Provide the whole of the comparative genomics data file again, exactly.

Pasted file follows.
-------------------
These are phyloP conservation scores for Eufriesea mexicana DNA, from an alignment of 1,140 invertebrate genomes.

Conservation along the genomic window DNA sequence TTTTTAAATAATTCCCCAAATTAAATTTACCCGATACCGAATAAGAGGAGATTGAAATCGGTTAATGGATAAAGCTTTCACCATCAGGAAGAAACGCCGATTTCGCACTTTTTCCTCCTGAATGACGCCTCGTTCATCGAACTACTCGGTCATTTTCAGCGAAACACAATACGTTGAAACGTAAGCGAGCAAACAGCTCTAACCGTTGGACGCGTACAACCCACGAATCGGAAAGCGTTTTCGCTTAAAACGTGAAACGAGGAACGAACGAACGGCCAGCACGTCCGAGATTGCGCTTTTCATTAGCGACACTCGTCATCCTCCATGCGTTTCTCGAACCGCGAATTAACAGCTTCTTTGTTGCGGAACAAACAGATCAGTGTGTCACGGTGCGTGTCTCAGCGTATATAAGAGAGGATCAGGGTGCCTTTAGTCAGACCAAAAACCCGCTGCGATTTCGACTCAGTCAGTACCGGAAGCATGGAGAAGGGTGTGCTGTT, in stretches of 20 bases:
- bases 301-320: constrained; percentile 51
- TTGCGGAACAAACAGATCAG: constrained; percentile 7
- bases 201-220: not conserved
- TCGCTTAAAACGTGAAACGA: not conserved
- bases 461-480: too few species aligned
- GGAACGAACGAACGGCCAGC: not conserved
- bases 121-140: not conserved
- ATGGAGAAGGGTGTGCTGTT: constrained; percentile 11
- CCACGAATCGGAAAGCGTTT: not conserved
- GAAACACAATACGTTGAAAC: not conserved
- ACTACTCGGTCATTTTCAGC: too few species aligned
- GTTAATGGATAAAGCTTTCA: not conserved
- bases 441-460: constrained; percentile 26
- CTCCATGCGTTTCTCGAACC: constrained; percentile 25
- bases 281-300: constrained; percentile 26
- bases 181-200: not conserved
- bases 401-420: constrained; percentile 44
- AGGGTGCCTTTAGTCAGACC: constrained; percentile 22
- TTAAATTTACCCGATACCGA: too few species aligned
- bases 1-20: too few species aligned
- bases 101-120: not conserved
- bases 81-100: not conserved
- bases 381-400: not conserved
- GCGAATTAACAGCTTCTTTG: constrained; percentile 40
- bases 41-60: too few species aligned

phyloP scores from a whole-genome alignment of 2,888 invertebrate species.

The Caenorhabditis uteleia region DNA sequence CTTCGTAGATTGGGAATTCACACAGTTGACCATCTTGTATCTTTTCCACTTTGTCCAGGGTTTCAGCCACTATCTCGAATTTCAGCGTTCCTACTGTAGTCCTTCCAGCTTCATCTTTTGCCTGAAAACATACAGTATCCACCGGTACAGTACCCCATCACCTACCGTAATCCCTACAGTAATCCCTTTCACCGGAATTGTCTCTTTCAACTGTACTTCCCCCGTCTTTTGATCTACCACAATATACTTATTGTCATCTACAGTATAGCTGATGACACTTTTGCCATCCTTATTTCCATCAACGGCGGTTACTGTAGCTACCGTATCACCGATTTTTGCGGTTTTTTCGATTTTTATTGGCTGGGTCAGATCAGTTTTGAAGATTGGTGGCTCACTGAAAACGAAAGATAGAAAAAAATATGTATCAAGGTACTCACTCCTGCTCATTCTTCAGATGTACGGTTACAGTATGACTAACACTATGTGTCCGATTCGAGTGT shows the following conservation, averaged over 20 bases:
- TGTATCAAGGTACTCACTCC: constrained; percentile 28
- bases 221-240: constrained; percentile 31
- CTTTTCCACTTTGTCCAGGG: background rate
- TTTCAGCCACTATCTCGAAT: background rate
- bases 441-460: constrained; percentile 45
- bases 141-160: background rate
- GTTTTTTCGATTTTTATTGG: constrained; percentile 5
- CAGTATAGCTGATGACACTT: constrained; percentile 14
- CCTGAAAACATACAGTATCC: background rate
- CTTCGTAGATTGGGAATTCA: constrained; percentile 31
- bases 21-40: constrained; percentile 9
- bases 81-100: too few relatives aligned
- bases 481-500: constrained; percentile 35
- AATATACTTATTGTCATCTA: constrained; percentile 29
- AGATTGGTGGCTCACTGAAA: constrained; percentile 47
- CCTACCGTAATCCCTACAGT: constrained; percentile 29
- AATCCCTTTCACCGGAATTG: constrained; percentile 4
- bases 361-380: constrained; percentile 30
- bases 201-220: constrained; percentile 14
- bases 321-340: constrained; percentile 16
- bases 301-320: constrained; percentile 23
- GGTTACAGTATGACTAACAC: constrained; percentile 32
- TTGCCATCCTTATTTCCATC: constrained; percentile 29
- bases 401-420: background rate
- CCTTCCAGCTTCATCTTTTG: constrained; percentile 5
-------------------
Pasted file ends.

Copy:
These are phyloP conservation scores for Eufriesea mexicana DNA, from an alignment of 1,140 invertebrate genomes.

Conservation along the genomic window DNA sequence TTTTTAAATAATTCCCCAAATTAAATTTACCCGATACCGAATAAGAGGAGATTGAAATCGGTTAATGGATAAAGCTTTCACCATCAGGAAGAAACGCCGATTTCGCACTTTTTCCTCCTGAATGACGCCTCGTTCATCGAACTACTCGGTCATTTTCAGCGAAACACAATACGTTGAAACGTAAGCGAGCAAACAGCTCTAACCGTTGGACGCGTACAACCCACGAATCGGAAAGCGTTTTCGCTTAAAACGTGAAACGAGGAACGAACGAACGGCCAGCACGTCCGAGATTGCGCTTTTCATTAGCGACACTCGTCATCCTCCATGCGTTTCTCGAACCGCGAATTAACAGCTTCTTTGTTGCGGAACAAACAGATCAGTGTGTCACGGTGCGTGTCTCAGCGTATATAAGAGAGGATCAGGGTGCCTTTAGTCAGACCAAAAACCCGCTGCGATTTCGACTCAGTCAGTACCGGAAGCATGGAGAAGGGTGTGCTGTT, in stretches of 20 bases:
- bases 301-320: constrained; percentile 51
- TTGCGGAACAAACAGATCAG: constrained; percentile 7
- bases 201-220: not conserved
- TCGCTTAAAACGTGAAACGA: not conserved
- bases 461-480: too few species aligned
- GGAACGAACGAACGGCCAGC: not conserved
- bases 121-140: not conserved
- ATGGAGAAGGGTGTGCTGTT: constrained; percentile 11
- CCACGAATCGGAAAGCGTTT: not conserved
- GAAACACAATACGTTGAAAC: not conserved
- ACTACTCGGTCATTTTCAGC: too few species aligned
- GTTAATGGATAAAGCTTTCA: not conserved
- bases 441-460: constrained; percentile 26
- CTCCATGCGTTTCTCGAACC: constrained; percentile 25
- bases 281-300: constrained; percentile 26
- bases 181-200: not conserved
- bases 401-420: constrained; percentile 44
- AGGGTGCCTTTAGTCAGACC: constrained; percentile 22
- TTAAATTTACCCGATACCGA: too few species aligned
- bases 1-20: too few species aligned
- bases 101-120: not conserved
- bases 81-100: not conserved
- bases 381-400: not conserved
- GCGAATTAACAGCTTCTTTG: constrained; percentile 40
- bases 41-60: too few species aligned

phyloP scores from a whole-genome alignment of 2,888 invertebrate species.

The Caenorhabditis uteleia region DNA sequence CTTCGTAGATTGGGAATTCACACAGTTGACCATCTTGTATCTTTTCCACTTTGTCCAGGGTTTCAGCCACTATCTCGAATTTCAGCGTTCCTACTGTAGTCCTTCCAGCTTCATCTTTTGCCTGAAAACATACAGTATCCACCGGTACAGTACCCCATCACCTACCGTAATCCCTACAGTAATCCCTTTCACCGGAATTGTCTCTTTCAACTGTACTTCCCCCGTCTTTTGATCTACCACAATATACTTATTGTCATCTACAGTATAGCTGATGACACTTTTGCCATCCTTATTTCCATCAACGGCGGTTACTGTAGCTACCGTATCACCGATTTTTGCGGTTTTTTCGATTTTTATTGGCTGGGTCAGATCAGTTTTGAAGATTGGTGGCTCACTGAAAACGAAAGATAGAAAAAAATATGTATCAAGGTACTCACTCCTGCTCATTCTTCAGATGTACGGTTACAGTATGACTAACACTATGTGTCCGATTCGAGTGT shows the following conservation, averaged over 20 bases:
- TGTATCAAGGTACTCACTCC: constrained; percentile 28
- bases 221-240: constrained; percentile 31
- CTTTTCCACTTTGTCCAGGG: background rate
- TTTCAGCCACTATCTCGAAT: background rate
- bases 441-460: constrained; percentile 45
- bases 141-160: background rate
- GTTTTTTCGATTTTTATTGG: constrained; percentile 5
- CAGTATAGCTGATGACACTT: constrained; percentile 14
- CCTGAAAACATACAGTATCC: background rate
- CTTCGTAGATTGGGAATTCA: constrained; percentile 31
- bases 21-40: constrained; percentile 9
- bases 81-100: too few relatives aligned
- bases 481-500: constrained; percentile 35
- AATATACTTATTGTCATCTA: constrained; percentile 29
- AGATTGGTGGCTCACTGAAA: constrained; percentile 47
- CCTACCGTAATCCCTACAGT: constrained; percentile 29
- AATCCCTTTCACCGGAATTG: constrained; percentile 4
- bases 361-380: constrained; percentile 30
- bases 201-220: constrained; percentile 14
- bases 321-340: constrained; percentile 16
- bases 301-320: constrained; percentile 23
- GGTTACAGTATGACTAACAC: constrained; percentile 32
- TTGCCATCCTTATTTCCATC: constrained; percentile 29
- bases 401-420: background rate
- CCTTCCAGCTTCATCTTTTG: constrained; percentile 5